Alan Milburn,social mobility and education

Martin Allen and Patrick Ainley

‘Social mobility,’ Nick Clegg declared on 26th May, ‘is the central preoccupation of this government.’

His speech trailed a report by Alan Milburn, former New Labour Minister and now the Coalition’s ‘social mobility Tsar’, which attacked the professions for failing to be more socially inclusive. The Report (Fair Access to the Professions) singled out medicine in particular, but also argued that law, politics and journalism still unduly recruit from private schools and a minority of universities.

Of course this is true but the Coalition do not want to change the super-selective system English of education. Indeed, their higher education reforms make it worse – medical degrees are all at the most expensive English universities and last longer than any other course, making them even more unaffordable for those unprepared for fees of 6 x £9,000 p.a. + expenses. Instead, the Coalition repeat the tired refrain – first heard from Attlee’s first Minister of Education after the war – of ‘making all state schools as good as the best private schools’ so as to ensure equal access to elite universities. ‘What could be fairer than that?’ as ‘Red Ellen’ Wilkinson asked.

This argument is used by today’s Education Secretary, Michael Gove, to justify his impending reform of the National Curriculum for schools. Gove’s English Baccalaureate he has already inflicted on all secondary schools consists of the traditional subjects since, not being able (at least not yet?) to reintroduce grammar schools; Gove wants all schools to return to the grammar school curriculum that preserves the academic ethos he cherishes under the pretence that this will increase social mobility.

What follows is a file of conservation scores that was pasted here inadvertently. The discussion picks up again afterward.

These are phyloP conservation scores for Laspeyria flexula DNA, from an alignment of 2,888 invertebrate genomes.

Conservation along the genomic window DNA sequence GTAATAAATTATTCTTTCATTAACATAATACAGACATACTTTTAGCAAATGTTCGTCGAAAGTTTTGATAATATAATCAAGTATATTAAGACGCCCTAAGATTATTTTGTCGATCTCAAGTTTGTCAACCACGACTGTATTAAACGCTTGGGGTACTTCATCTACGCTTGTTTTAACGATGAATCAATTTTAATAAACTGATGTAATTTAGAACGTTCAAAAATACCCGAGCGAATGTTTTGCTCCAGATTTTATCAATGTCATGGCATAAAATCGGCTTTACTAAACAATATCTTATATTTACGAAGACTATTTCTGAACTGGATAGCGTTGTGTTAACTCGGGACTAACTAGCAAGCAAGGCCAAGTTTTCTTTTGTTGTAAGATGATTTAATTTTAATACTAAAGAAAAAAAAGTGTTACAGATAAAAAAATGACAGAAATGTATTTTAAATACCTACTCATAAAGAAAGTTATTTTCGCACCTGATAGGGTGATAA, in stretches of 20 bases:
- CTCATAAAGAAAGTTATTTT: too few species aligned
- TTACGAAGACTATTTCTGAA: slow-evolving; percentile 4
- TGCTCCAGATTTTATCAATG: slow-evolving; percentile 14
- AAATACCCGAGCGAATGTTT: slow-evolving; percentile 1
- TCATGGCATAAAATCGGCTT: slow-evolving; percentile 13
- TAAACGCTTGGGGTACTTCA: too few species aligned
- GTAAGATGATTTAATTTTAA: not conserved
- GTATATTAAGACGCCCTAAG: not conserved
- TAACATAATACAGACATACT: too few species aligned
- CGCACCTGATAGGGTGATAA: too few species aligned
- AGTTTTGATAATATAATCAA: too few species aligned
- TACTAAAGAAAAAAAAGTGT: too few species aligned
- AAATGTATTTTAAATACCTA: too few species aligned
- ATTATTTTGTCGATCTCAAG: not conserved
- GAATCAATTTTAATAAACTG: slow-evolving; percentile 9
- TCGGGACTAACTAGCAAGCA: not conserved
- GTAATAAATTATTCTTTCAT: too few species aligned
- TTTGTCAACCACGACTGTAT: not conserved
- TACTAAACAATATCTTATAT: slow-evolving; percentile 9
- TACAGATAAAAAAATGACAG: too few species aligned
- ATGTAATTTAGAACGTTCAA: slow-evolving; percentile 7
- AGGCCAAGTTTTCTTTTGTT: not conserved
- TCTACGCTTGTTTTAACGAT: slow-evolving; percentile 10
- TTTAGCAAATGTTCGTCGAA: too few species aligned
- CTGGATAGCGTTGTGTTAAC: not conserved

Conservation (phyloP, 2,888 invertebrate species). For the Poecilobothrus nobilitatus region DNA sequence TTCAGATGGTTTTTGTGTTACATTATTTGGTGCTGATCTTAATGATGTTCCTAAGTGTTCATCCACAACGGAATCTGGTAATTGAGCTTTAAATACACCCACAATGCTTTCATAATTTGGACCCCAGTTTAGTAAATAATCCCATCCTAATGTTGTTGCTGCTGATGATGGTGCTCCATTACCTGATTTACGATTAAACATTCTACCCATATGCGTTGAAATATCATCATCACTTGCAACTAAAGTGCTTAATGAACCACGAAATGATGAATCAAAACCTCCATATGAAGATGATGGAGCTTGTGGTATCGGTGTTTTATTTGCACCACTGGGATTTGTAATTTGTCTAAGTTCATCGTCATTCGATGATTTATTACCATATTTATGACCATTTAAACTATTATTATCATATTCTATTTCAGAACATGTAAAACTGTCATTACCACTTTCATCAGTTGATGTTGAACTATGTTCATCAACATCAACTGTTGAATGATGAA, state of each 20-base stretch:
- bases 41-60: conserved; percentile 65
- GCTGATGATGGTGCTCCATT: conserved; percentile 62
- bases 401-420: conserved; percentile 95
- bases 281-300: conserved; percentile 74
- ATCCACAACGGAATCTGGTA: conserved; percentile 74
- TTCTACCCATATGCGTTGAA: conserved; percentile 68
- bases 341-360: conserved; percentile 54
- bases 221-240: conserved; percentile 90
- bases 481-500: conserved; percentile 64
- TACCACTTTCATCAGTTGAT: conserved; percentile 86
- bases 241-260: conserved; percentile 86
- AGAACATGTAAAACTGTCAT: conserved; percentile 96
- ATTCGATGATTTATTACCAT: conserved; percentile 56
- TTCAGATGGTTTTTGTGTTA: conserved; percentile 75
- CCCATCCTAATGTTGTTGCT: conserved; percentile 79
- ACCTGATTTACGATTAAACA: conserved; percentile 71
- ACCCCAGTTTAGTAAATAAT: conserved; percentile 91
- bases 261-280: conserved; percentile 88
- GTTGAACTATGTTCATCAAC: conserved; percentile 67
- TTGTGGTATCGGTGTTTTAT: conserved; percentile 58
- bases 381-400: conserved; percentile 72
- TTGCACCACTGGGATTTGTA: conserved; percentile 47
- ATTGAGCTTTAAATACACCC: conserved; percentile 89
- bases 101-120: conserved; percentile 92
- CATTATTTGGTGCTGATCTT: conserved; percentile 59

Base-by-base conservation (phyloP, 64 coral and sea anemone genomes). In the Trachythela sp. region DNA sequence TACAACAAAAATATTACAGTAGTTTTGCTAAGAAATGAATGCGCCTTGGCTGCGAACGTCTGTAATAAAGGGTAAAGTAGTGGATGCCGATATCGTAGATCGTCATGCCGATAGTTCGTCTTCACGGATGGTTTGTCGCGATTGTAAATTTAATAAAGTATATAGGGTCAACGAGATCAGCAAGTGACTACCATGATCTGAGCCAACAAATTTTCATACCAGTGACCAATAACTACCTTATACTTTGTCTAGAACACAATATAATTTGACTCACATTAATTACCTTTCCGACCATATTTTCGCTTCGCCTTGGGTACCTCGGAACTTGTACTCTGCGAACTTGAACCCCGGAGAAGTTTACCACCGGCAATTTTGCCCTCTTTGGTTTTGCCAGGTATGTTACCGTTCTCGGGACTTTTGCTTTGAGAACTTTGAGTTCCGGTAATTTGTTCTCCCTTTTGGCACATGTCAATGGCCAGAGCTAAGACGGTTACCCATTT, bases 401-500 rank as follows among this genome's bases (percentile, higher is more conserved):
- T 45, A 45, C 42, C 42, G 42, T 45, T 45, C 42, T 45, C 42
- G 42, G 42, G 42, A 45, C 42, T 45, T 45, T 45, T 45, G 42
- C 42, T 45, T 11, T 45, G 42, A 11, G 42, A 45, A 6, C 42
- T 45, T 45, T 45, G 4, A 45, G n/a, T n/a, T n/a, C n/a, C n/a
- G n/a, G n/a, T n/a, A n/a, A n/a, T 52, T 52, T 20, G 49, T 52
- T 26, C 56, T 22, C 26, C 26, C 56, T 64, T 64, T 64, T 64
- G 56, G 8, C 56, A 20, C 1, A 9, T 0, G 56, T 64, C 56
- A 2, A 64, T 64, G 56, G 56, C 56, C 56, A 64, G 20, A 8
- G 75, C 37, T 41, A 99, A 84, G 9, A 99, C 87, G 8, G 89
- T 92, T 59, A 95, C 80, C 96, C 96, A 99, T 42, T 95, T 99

This avoids the invidious cut-off point at 11+ condemning three quarters of the population to secondary moderns that a national return to grammar schools would represent. The vagaries of predicting the psychologically discredited ‘IQ’ in the 11+ test are also avoided, what though the notion of genetically inherited ‘intelligence’ is popularly sustained by what has been called ‘The New IQism’.

In any case, bringing back the grammars would not restart social mobility since there has been no real upward social mobility since the end of what Milburn calls ‘the golden age’ of the 1950s and ’60s. Then post-war economic development allowed not only expansion of the welfare state but sustained the growth of a non-manual professional class. Working class children were thus able to move up alongside rather than displace those from the middle and upper middle classes. Many, but certainly not all, of these young people were the products of grammar schools – but this was coincidental.

Also coincidental was that this period of what sociologists call absolute upward social mobility (since very few people went down, as would happen if social mobility were ever relative), limited as it was, came to an end at the same time as comprehensive schools were introduced in England and Wales. That this was a coincidence can be seen by comparison with the USA where all-through comprehensive high schools had been introduced after the war and the same period of limited absolute upward social mobility also came to an end there as a result of worldwide economic crisis from 1973 onward.

Since then, declining social mobility has not been due to the ‘underperformance’ of comprehensive schools, but to the fact that managerial and professional jobs ceased expanding at the same rate as they had done previously. At the same time, the level of qualifications held by the population increased at a far greater rate than the number of jobs that required them. As a result, young people today graduate from school, college and university ‘overqualified but underemployed’ (Ainley and Allen 2010).